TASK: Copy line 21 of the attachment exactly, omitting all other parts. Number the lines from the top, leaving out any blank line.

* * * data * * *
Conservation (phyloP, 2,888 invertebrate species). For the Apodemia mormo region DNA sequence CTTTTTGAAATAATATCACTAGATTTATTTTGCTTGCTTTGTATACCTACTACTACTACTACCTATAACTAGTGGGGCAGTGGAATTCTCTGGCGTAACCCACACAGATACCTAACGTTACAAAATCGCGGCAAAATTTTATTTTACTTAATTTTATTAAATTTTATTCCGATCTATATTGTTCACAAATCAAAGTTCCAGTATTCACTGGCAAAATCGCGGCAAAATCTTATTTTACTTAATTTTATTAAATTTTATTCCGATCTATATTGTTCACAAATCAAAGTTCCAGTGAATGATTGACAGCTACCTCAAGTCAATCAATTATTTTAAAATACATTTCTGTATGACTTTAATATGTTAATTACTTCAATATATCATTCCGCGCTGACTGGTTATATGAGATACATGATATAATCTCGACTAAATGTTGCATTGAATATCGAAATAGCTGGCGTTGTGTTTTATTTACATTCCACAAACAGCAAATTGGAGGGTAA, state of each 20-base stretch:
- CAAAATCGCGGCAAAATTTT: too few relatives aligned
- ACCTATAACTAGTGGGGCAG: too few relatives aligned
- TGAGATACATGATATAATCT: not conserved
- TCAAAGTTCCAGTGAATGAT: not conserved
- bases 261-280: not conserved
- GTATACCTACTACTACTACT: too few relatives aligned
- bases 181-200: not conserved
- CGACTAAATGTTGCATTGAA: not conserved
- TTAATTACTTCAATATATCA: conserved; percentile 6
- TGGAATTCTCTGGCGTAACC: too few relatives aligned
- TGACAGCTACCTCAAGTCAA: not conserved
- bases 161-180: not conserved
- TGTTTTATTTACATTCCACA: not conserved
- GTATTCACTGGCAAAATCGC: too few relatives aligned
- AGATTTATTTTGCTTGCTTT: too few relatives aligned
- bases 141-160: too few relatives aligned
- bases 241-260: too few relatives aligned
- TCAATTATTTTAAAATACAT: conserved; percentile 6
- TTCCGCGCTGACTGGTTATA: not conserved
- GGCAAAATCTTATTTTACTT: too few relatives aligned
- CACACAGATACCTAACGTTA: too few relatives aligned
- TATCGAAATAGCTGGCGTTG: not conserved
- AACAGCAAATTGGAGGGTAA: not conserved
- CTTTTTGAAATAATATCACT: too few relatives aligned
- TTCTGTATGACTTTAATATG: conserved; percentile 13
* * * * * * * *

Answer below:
- GGCAAAATCTTATTTTACTT: too few relatives aligned